Michelle Henry set up her company HNS Signs when the company she worked for fell into administration. She wasn’t looking to start a business, but the encouragement of one of her former customers, Birmingham Children’s Hospital, gave the confidence to take the plunge. “I was swept away with the idea…and here I am, three years later, proud to say that the business is going from strength to strength. I now do fundraising for the Hospital as a thank you.”
We are a very young and creative company and I believe that we offer more services in-house than many other sign companies. And thanks to my background in signwriting we’re able to offer traditional services too, which makes us unique.
I am a fourth generation signwriter, so it is in my blood! My great grandfather was a signwriter and used many traditional printing methods which we still use today at HNS.
We love to mix the traditional with the contemporary for real effect and are one of the few who can still offer traditional signwriting services. Even our apprentices are competent in this art and are also learning how to screen-print and apply gold leaf. In the age of digital print, I believe that this gives us a real edge over our competitors.
Many! And yes I have learnt from all of them. My first mistake was being too keen to get orders. By this I mean being too keen on the price. I soon learnt that the companies who wanted quality signs were prepared to pay for them, so low prices drove them away, and that the companies who wanted the low prices expected the kind of sign which I didn’t want to make. Getting the balance right was tricky, but I soon perfected the formula.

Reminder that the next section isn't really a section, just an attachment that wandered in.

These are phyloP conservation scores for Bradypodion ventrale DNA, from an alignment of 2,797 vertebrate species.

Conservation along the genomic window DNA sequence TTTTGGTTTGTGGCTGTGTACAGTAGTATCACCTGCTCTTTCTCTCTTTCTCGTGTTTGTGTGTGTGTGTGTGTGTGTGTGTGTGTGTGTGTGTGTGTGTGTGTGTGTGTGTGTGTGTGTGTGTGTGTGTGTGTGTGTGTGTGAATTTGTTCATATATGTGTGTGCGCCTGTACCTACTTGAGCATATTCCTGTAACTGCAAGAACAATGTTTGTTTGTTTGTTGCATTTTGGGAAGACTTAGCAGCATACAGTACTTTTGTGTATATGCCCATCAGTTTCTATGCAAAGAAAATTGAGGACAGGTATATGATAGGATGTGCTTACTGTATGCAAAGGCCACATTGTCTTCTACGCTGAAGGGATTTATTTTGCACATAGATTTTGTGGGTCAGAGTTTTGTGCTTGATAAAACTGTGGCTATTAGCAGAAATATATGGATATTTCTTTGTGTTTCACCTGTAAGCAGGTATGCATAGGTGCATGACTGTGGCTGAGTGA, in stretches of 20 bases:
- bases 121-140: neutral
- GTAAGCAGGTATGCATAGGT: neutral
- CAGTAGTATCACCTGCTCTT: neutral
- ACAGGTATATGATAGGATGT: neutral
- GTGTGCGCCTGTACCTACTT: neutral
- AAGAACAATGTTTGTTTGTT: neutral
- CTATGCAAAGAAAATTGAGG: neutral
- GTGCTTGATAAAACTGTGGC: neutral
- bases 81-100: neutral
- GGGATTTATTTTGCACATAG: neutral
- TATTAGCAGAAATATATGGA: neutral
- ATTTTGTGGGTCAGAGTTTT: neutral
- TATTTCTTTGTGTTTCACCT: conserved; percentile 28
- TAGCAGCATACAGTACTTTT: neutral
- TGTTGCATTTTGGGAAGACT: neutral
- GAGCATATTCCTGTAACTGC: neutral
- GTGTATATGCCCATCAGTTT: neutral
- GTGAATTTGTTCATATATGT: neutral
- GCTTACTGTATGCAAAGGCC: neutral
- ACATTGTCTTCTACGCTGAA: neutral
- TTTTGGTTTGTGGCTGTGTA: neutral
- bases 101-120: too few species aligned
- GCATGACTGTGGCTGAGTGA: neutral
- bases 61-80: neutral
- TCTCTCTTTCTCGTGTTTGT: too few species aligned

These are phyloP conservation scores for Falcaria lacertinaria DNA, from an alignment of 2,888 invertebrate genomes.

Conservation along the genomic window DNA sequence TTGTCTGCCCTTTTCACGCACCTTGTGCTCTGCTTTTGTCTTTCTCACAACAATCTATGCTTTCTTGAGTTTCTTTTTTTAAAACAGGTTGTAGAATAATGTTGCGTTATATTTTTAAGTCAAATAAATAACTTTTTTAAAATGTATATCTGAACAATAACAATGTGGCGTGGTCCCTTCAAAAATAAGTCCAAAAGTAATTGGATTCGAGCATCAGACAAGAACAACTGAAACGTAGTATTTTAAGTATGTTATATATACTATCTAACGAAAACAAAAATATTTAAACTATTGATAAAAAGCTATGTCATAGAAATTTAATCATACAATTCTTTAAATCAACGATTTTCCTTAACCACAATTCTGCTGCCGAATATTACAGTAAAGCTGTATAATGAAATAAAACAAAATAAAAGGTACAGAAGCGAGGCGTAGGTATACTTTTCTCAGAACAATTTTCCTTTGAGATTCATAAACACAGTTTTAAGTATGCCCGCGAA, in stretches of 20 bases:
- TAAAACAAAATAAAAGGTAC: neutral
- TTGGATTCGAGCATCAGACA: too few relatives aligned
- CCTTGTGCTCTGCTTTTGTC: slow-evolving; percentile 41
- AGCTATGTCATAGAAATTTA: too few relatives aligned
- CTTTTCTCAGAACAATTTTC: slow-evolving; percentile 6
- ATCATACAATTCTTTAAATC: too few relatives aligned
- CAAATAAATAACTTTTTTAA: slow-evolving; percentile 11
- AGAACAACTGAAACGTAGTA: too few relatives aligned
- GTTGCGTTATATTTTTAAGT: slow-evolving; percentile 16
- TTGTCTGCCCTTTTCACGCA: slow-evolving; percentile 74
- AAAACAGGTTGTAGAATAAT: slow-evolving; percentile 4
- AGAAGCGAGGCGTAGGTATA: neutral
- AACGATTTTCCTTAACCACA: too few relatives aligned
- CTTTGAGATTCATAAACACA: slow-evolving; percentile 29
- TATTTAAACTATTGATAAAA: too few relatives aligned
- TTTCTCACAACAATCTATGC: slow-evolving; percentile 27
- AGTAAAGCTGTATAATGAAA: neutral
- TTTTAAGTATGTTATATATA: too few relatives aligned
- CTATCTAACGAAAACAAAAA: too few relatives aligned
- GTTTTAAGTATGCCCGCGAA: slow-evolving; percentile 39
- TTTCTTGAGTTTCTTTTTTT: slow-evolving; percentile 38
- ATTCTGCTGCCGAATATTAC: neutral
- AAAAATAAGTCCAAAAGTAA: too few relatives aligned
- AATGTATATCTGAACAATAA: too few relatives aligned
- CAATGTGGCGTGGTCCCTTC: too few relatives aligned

First, make sure that you’re doing something that you love. Starting a company is the most challenging and tiring thing that I’ve ever done. I knew that it would involve long hours, but I greatly underestimated just how many. If I didn’t love what I was doing I wouldn’t have had the commitment and energy to get me through the first year.
Second, know your industry and know it well. I recently read that only 21% of start-ups make it through to their third year. I believe a lot of this is to do with limited knowledge of their industry and its market place.
Find out who your competitors are, what the threats to your business are and where your weaknesses and strengths lie – ie carry out SWOT analysis.
And if you learn to talk confidentially about your industry, you’ll gain the trust of potential customers.
Finally, cash is king. Make sure that you have adequate cash flow as it’s vital to the survival of any business. If you do cash there’s plenty of funding out there to help you through when you start. When I started up, I used my savings to purchase equipment and took out a Prince’s Trust loan of £4,000 which I used for my cash flow.
Starting up on my own in a recession was my biggest risk…and it has definitely paid off. Had I thought too long and hard about starting up during that time, I probably would have talked myself out of it, but as it turned out, it was the best decision that I ever made. I love seeing the company grow and develop. We’ve had three apprentices and it has been fantastic watching them grow in confidence and ability.
I also love that having a business enables me to be able to help others, for example, helping train people from the Timkin Vocational Training Centre. The Timken centre provides hands-on experience and skills-training for adults and young people who are furthest away from academic or job opportunities. We help them to gain the skills they need to apply for apprenticeships.
My biggest inspiration is my Nan. She ran her own company for thirty years, but has passed on now. I used to love spending time with her and playing ‘grown-ups’ by doing all of the tasks that she used to give me in her office. She taught me the importance of relationship building with clients. Many of her clients became long life friends. She was a real support when I set up on my own and was always just a phone call away if I ever needed advice.